46% of the UK's online shoppers are planning to leave their Christmas shopping until the last minute this year, despite the majority having little faith in the ability of retailers to deliver in time for the big day.
This stat comes from an online Christmas shopping survey of 1,000 UK consumers carried out for Eptica, which also looked at how retailers were providing information on delivery.
So what can retailers do to appeal to last minute shoppers and reassure them about delivery?
The importance of delivery
The most obvious thing retailers can do is to ensure that orders arrive on time for consumers. Of course, most retailers have to place their trust in couriers or the Royal Mail, or both.
This means that the 'last mile' is often out of their hands. However, if orders don't arrive on time, it isn't the couriers that get the blame, it's the retailer.
In an Econsultancy / Toluna survey carried out in January, 28% of respondents said that they would not shop again with a retailer that failed to deliver on time.
Of course, even with an efficient mail service and a reliable courier, the weather (or postal strikes) can always throw a spanner into the works, as it did last year.
Retailers need to take every possible step to ensure that customers aren't disappointed this year.
Christmas delivery: the stats
46% expect to leave gift shopping to the last minute, though expectations for delivery aren't great.
- Just 33% expect that last minute orders will arrive on time.
- 40% don't trust the retailer to deliver on time, but are willing to give it a go.
- 27% expect last minute orders to be late.
These consumers clearly have pessimistic attitudes about delivery at this time of year, but are they justified?
Well, according to a survey we carried out about Christmas delivery last year, these attitudes are understandable.
By comparison, 91% of retailers in Snow Valley's 2010 Online Retail Delivery Report, which measured delivery at a different time of year, managed to keep to the promised timescales.
Are online retailers keeping customers informed?
Eptica looked at 40 'leading' websites across a range of sectors, and found that 85% were not providing clear details of last order dates for Christmas.
This is vital information, and will become more important to closer we get to Christmas.
I've checked out a few e-commerce sites to see who is providing this information, and not many are doing so very clearly at the moment.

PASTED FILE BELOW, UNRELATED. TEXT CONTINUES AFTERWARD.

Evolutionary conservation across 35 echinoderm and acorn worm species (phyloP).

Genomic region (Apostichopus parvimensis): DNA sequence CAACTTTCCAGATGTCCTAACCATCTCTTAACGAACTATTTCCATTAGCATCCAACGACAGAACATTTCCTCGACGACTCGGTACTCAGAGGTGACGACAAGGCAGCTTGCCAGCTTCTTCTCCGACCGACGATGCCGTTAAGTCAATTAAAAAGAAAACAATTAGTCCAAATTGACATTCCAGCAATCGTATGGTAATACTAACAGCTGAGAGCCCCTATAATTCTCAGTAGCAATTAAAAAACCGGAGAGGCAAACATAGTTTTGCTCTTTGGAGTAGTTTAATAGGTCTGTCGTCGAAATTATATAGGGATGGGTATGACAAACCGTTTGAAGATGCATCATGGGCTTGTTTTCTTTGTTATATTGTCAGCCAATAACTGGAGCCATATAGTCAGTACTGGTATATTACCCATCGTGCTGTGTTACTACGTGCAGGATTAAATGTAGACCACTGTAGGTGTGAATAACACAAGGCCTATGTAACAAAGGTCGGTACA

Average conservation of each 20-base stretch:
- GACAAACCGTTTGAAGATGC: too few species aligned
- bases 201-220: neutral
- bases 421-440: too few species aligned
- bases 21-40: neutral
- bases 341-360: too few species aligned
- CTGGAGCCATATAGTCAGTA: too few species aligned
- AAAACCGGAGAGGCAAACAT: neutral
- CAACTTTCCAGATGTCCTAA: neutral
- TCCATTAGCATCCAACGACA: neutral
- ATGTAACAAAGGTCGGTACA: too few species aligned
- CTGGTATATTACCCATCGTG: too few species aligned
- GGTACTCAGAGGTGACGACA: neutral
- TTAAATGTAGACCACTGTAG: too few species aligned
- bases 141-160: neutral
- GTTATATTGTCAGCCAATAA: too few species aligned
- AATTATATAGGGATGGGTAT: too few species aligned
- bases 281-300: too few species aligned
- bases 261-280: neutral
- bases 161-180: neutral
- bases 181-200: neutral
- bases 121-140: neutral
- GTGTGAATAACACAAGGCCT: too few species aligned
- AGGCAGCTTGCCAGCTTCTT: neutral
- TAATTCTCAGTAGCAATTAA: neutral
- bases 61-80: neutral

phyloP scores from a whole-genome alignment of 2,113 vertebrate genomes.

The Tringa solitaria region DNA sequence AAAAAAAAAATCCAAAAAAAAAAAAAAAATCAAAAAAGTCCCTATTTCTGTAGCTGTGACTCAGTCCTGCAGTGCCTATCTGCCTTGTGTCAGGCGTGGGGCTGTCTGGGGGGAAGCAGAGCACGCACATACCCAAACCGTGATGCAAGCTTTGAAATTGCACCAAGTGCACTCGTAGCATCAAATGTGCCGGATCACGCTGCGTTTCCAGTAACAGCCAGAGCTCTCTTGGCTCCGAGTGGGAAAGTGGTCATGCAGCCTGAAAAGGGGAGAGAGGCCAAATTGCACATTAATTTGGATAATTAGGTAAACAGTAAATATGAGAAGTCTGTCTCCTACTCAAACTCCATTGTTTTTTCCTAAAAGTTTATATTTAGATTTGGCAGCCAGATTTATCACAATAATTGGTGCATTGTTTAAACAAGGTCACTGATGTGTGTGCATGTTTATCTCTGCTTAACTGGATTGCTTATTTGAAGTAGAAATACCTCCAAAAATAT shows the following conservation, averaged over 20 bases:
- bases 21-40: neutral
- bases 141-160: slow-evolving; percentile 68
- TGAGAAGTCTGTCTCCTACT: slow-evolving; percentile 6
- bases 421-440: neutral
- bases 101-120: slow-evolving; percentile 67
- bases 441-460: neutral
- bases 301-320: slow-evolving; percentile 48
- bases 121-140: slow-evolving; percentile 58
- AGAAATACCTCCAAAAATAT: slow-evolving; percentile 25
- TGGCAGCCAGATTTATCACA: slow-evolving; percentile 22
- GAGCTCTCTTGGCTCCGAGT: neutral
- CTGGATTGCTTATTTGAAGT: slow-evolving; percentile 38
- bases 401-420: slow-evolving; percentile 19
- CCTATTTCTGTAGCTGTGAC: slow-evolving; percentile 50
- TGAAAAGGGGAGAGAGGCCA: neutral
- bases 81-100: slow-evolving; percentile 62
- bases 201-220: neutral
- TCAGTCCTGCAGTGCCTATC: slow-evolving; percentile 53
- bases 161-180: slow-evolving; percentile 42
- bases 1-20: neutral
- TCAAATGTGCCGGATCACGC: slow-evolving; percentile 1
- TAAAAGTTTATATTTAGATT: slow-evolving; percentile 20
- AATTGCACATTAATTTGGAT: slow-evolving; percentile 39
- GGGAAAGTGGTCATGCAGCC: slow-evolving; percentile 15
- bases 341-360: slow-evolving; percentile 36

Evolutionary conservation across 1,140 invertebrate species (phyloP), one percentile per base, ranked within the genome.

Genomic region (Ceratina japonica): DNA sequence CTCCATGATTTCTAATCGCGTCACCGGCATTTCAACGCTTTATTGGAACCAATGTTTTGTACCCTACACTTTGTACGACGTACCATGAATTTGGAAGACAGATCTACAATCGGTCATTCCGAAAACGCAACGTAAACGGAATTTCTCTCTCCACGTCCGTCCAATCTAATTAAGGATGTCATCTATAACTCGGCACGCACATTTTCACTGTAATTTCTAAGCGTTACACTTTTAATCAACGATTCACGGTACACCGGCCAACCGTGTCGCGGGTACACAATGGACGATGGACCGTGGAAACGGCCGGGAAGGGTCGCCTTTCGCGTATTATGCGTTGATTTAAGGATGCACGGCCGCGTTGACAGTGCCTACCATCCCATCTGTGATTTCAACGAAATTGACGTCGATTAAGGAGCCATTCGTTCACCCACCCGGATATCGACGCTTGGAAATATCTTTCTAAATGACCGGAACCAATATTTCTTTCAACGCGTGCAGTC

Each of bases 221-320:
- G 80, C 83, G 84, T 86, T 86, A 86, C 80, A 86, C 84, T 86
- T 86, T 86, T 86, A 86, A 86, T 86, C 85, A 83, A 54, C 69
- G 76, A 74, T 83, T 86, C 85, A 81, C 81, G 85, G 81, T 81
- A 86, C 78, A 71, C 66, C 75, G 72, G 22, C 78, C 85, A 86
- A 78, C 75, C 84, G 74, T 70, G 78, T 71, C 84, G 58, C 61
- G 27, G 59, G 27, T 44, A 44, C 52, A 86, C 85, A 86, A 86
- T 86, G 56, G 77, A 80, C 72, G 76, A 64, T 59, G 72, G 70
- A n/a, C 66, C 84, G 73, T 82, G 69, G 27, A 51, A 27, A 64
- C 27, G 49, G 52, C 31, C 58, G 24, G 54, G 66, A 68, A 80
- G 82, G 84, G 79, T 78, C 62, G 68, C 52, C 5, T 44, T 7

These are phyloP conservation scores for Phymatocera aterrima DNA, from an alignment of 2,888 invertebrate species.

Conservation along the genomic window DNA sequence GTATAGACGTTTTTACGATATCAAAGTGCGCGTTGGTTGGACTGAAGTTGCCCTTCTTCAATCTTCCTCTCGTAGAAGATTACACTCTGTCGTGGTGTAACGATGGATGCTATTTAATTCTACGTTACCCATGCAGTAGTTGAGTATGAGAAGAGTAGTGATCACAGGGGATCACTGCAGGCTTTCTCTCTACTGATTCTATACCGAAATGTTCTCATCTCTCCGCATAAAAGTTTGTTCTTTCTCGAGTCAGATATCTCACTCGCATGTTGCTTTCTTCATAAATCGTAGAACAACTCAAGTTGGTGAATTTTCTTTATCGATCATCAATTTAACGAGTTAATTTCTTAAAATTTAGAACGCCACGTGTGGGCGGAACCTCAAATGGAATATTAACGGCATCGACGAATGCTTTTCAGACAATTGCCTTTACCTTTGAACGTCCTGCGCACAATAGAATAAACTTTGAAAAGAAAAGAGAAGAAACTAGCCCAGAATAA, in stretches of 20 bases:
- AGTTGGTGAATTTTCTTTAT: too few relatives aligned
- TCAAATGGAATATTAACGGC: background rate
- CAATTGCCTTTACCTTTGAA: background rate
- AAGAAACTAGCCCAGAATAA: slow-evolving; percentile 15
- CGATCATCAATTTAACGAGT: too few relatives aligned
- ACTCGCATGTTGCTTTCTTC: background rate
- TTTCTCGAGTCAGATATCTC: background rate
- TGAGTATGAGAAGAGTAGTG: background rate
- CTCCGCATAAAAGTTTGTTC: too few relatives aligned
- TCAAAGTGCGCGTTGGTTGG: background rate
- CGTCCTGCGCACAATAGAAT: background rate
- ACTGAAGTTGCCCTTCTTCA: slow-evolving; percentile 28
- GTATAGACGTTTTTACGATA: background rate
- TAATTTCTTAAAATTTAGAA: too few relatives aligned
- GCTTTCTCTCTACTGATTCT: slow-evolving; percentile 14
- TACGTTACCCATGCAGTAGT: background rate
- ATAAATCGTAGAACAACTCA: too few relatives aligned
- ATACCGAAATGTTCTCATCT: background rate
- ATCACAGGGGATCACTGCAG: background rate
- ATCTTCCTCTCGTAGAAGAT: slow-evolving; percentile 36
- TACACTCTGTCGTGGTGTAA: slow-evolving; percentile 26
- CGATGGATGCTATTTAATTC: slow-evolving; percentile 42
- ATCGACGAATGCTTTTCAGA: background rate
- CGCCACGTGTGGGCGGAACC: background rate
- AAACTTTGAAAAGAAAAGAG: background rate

John Lewis has a clear link to this Christmas delivery information from its homepage:
However, this information wasn't available (or at least I couldn't find it) on Tesco, Next, and Amazon.
It's early days yet, but all retailers should be providing this information as Christmas day, and final delivery deadlines are closer. Last minute shoppers will need to be reassured about final delivery dates before they make a purchase.
What can retailers do?
The nearer to Christmas, the more important it is to make final delivery dates clear to customers. Clear messaging on the homepage is one way, as in this Next example from last Christmas:
The countdown clock is a great way to convey this information, and also adds an extra sense of urgency for potential customers.
Clear messaging is all the more important in the case of bad weather, as customers will arrive at your site wondering whether or not they can place on order for Christmas.
From a retailer's perspective, allowing customers to shop right up to the last minute is a great way to maximise sales, and to steal a march on competitors with earlier cut-off times.
Whether or not their gifts will arrive in time for the big day is a key concern for customers. It's far better to provide this reassurance clearly when they arrive at a website than to create doubts by not providing this info, or making them work too hard to find it.
Manage customer expectations
The handling of the chaos caused by the snow last year provided an interesting case study on how retailers manage customer expectations around delivery.
In some parts of the country, the snow was so severe that retailers could simply not guarantee delivery, so there was a challenge to communicate this information clearly to customers.
Some, such as John Lewis, decided on December 20th not to take any further orders for Christmas delivery. Under normal weather conditions the retailer could have had three more days to sell online, but better not to take orders than to disappoint customers.
The key here is to manage expectations, provide clear information, and don't promise what you can't deliver.